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DSST World Religions

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Abraham   founder of Judaism, had a promise with God  
Angel   In the Zoroastrian, Jewish, Christian, and Islamic traditions, an invisible servant of God.  
Anti   Semitism  
Apocalypse   In Judaism and Christianity, the dramatic end of the present age.  
Ark of the Covenant   In Judaism, the shrine containing God’s commandments to Moses  
Ashkenazim   Jews who lived in Europe, especially Eastern Europe  
Bar Mitzvah   The coming-of-age ceremony for a Jewish boy.  
Bat Mitzvah   The coming-of-age ceremony for a Jewish girl in some modern congregations.  
Berith   "Covenant" Agreement or contract with God.  
Chanukah (Hanukkah)   Jewish festival that celebrates the rededicating of the Temply by Judas Maccabaeus in 165 BC  
Covenant   a binding agreement between god and the Israelites  
Deborah   a judge who won honor and respect  
Diaspora   Scattering of the Jewish people from their homeland which began with the Assyrian destruction of Israel in 721 BC.  
Essenes   Monastic Jews who were living communally, apart from the world, about the time of Jesus.  
Gemara   Commentary on the Mishnah compiled from the rabbinic academies of Palestine and Babylon.  
Gentile   Any person who is not of Jewish faith or origin  
Geonim   In Judaism, the administrators of the two great rabbinic academies in medieval Babylon.  
Ghetto   An urban area occupied by those rejected by a society, such as quarters for Jews in some European cities.  
Haggadah   Literally, “narrative”; history, folklore, and sermons in the Talmud  
Halakha   Jewish legal decisions and the parts of the Talmud dealing with laws  
Hasidism   Ecstatic Jewish piety, dating from 18th century Poland  
Hasidism   Ecstatic Jewish piety, dating from eighteenth-century Poland  
Holocaust   The genocidal killing of six million Jews by the Nazis during World War II  
Kabbalah (cabala)   The Jewish mystical tradition  
Karaites   Medieval Jewish group that denied the authority of the Talmud and tried to live exclusively by the rules of the Hebrew Bible  
Kosher   That which is ritually clean or acceptable in Judaism; usually applied to food or food preparation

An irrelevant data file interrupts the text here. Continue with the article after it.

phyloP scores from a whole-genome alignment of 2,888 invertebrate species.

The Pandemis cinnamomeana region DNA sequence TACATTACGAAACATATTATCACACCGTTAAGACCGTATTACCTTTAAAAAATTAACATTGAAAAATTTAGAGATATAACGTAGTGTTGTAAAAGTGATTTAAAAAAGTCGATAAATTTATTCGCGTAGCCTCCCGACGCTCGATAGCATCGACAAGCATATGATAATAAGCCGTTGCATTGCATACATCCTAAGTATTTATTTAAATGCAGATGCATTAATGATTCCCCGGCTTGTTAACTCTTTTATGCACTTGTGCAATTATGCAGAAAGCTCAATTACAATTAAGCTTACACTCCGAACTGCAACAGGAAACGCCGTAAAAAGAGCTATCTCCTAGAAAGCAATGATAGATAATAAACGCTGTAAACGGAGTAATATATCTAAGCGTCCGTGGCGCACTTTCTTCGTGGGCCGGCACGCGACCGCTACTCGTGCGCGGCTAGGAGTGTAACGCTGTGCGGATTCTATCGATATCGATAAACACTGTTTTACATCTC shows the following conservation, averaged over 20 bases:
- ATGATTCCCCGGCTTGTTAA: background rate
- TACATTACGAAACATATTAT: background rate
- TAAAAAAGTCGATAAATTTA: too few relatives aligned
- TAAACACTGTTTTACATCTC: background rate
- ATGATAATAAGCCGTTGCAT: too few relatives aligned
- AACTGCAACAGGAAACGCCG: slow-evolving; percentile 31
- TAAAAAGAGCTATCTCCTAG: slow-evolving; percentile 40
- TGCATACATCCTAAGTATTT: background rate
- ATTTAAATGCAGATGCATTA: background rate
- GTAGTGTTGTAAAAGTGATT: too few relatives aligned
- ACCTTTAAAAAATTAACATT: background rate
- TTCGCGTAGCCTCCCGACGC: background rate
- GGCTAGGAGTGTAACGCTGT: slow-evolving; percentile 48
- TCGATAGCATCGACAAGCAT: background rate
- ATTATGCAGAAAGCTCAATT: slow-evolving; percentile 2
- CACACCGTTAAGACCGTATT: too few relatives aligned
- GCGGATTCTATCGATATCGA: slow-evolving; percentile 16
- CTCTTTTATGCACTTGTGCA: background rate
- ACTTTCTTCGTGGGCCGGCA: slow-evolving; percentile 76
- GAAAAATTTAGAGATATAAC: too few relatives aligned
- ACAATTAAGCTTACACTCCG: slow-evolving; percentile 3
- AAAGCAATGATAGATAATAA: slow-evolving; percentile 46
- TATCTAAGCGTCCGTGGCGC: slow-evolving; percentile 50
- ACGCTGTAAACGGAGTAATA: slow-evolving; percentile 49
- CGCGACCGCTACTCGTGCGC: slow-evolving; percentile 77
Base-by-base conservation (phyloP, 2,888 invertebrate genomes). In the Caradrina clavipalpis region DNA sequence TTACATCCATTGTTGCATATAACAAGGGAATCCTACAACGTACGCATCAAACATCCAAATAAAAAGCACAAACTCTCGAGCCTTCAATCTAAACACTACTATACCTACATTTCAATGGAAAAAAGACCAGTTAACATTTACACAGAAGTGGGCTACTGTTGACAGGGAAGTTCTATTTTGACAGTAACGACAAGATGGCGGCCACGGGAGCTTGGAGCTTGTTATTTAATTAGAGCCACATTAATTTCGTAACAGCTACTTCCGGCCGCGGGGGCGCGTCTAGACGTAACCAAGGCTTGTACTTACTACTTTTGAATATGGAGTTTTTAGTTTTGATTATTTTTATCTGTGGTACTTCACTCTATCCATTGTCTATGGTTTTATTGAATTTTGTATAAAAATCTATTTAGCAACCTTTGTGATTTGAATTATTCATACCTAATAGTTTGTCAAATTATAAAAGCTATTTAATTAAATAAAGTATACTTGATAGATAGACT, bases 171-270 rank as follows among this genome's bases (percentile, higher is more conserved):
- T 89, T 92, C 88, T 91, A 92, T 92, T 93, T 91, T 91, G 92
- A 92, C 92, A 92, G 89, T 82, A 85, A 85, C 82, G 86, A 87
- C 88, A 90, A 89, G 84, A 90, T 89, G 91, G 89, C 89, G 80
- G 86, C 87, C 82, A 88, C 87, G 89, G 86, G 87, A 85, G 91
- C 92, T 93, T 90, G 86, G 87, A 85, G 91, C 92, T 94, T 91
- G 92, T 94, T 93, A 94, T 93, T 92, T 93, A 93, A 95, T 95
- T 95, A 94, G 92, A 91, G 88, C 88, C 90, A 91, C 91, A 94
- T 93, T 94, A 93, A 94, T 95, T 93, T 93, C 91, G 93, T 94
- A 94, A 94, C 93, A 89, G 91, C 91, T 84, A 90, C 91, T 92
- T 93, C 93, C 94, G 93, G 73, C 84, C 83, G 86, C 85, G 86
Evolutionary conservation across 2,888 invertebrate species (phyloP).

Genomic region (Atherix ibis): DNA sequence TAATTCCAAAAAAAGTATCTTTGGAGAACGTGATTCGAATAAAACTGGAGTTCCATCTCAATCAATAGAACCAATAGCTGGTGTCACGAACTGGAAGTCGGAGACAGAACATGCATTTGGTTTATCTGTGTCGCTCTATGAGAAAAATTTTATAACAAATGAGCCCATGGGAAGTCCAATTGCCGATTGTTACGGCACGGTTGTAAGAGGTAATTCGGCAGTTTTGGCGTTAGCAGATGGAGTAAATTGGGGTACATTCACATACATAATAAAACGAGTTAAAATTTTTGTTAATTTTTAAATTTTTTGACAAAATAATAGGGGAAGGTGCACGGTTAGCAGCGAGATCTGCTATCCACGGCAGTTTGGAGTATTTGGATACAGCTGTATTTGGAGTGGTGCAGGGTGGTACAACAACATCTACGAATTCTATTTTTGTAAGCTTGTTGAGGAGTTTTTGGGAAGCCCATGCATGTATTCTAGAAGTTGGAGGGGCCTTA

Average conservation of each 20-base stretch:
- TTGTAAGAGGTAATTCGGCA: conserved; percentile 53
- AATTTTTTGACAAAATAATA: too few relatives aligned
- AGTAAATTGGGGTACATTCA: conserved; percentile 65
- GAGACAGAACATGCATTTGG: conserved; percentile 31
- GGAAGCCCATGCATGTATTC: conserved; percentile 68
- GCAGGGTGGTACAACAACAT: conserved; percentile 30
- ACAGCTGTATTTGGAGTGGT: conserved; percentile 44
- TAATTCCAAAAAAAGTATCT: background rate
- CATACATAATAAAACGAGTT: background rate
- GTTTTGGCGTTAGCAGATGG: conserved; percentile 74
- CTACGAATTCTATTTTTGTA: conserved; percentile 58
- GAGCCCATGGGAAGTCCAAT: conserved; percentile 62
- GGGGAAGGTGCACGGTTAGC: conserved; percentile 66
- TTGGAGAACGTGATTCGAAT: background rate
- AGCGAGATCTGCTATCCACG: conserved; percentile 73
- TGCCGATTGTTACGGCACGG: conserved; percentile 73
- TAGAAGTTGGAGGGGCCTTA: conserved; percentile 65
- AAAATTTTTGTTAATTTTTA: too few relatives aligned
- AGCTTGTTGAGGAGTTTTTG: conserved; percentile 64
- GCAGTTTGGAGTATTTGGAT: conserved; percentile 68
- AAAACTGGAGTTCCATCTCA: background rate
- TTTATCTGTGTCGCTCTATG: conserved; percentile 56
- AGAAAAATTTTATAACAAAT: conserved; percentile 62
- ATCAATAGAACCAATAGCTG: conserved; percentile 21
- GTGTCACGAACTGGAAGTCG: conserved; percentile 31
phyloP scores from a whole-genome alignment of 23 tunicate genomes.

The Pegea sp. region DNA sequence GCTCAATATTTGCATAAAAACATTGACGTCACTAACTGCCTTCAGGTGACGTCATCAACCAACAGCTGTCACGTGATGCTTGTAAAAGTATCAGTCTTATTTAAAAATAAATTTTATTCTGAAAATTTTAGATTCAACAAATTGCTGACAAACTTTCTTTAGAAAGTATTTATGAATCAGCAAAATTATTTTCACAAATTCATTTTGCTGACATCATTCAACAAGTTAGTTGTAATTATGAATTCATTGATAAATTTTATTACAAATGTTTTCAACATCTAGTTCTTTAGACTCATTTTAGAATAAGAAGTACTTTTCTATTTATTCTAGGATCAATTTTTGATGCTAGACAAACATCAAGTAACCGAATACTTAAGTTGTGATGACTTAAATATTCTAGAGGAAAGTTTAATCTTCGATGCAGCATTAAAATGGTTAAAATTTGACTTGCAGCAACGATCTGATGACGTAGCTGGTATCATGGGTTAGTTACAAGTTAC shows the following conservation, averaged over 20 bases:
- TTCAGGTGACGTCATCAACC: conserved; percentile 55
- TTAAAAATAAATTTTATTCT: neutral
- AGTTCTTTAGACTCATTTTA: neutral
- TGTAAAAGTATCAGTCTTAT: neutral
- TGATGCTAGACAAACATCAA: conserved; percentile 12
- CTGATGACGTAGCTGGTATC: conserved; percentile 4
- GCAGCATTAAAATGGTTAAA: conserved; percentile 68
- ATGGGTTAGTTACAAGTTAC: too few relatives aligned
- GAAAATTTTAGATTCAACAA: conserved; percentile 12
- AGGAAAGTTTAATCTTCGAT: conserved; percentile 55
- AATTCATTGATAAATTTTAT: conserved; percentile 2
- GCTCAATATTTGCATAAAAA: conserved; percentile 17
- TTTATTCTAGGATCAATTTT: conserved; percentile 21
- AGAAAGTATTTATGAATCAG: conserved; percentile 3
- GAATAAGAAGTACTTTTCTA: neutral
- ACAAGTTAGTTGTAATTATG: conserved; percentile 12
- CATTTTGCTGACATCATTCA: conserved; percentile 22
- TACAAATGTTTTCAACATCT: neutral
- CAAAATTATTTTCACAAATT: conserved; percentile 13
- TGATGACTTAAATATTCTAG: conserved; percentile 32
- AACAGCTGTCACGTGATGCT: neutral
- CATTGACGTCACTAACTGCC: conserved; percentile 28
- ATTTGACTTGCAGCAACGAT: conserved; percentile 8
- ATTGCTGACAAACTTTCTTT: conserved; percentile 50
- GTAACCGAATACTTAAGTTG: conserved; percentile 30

Liturgy   In Christianity and Judaism, the rites of public worship  
Messiah   The "anointed," the expected king and deliverer of the Jews; a term later applied by Christians to Jesus  
Midrash   The literature of delving into the Torah  
Mikva   A deep bath for ritual cleansing in Judaism  
Minyan   The quorum of ten adult males required for Jewish communal worship  
Mishnah   Hebrew summary of the oral law arranged by topic, inherited from Pharisaism but attributed to Moses. Authority parallels the written Torah  
Mitzvah   In Judaism, a divine commandment or sacred deed in fulfillment of a commandment.  
Orthodox   Adhering to the established tradition of a religion  
Passover   The Spring festival that commemorates the exodus of the Jews from Egypt  
Pentateuch   The five books of Moses at the beginning of the Hebrew Bible  
Pharisees   Most popular Jewish sect representing the middle class. Interpreted scripture broadly but still legalistic.  
Pogrom   An attack against Jews  
Purim   Jewish holiday that celebrates the deliverance of the Jews from destruction at the hands of the Persians  
Rabbi   Historically, a Jewish teacher; at present, the ordained spiritual leader of a Jewish congregation  
Rosh Hashanah   The Jewish New Year  
Sabbath   Day of rest held on Saturday. A day for prayer and public assembly.  
Sadducees   Jewish aristocracy and priestly party that embraced Hellenization, read laws literally, and denied life after death.  
Seder   Ceremonial Jewish meal in remembrance of the Passover  
Sephardim   Jews who fled from Spain and Portugal and took refuge in the Ottoman Empire  
Shavuot   “Feast of Weeks”; Jewish holiday in remembrance of the giving of the Ten Commandments  
Shekhinah   God’s presence in the world, in Judaism  
Shema   Deuteronomy 6:4, “Hear O Israel: The Lord our God is one Lord; and you shall love the Lord your God with all your heart, and with all your soul, and with all your might.”  
Sheol   An underground pit or place of weakness and estrangement from God, where one goes after death.  
Sukkot   Jewish autumn festival of thanksgiving  
Synagogue   Literally, “assembly”; the meeting of Jews for study and prayer  
T’fillin   A small leather box with verses about God's covenant with the Jewish people, bound to the forehead and arm  
Talmud   Jewish law and lore, as finally compiled in the sixth century CE  
Tanakh   The Jewish scriptures  
Torah   Specifically the first five books of the Bible but also used generally to denote the entire Hebrew Bible or religious law.  
Tzaddik   An enlightened Jewish mystic  
Yarmulke   Skull cap worn by Jewish males at worship  
YHWH (Yahweh)   The God who revealed himself to Moses and became the God of the Israelites  
Yiddish   The language of Askhenazi Jews. Essentially, it is Middle High German written in the Hebrew alphabet  
Yom Kippur   The most solemn day of the Jewish calendar also known as the Day of Atonement  
Zealots   Jewish political revolutionaries who rejected Roman authority sometimes forcefully.  
Zionism   Movement founded in the late 19th century by Herzl which sought to find a national home for the Jews scattered throughout the world  


   




 
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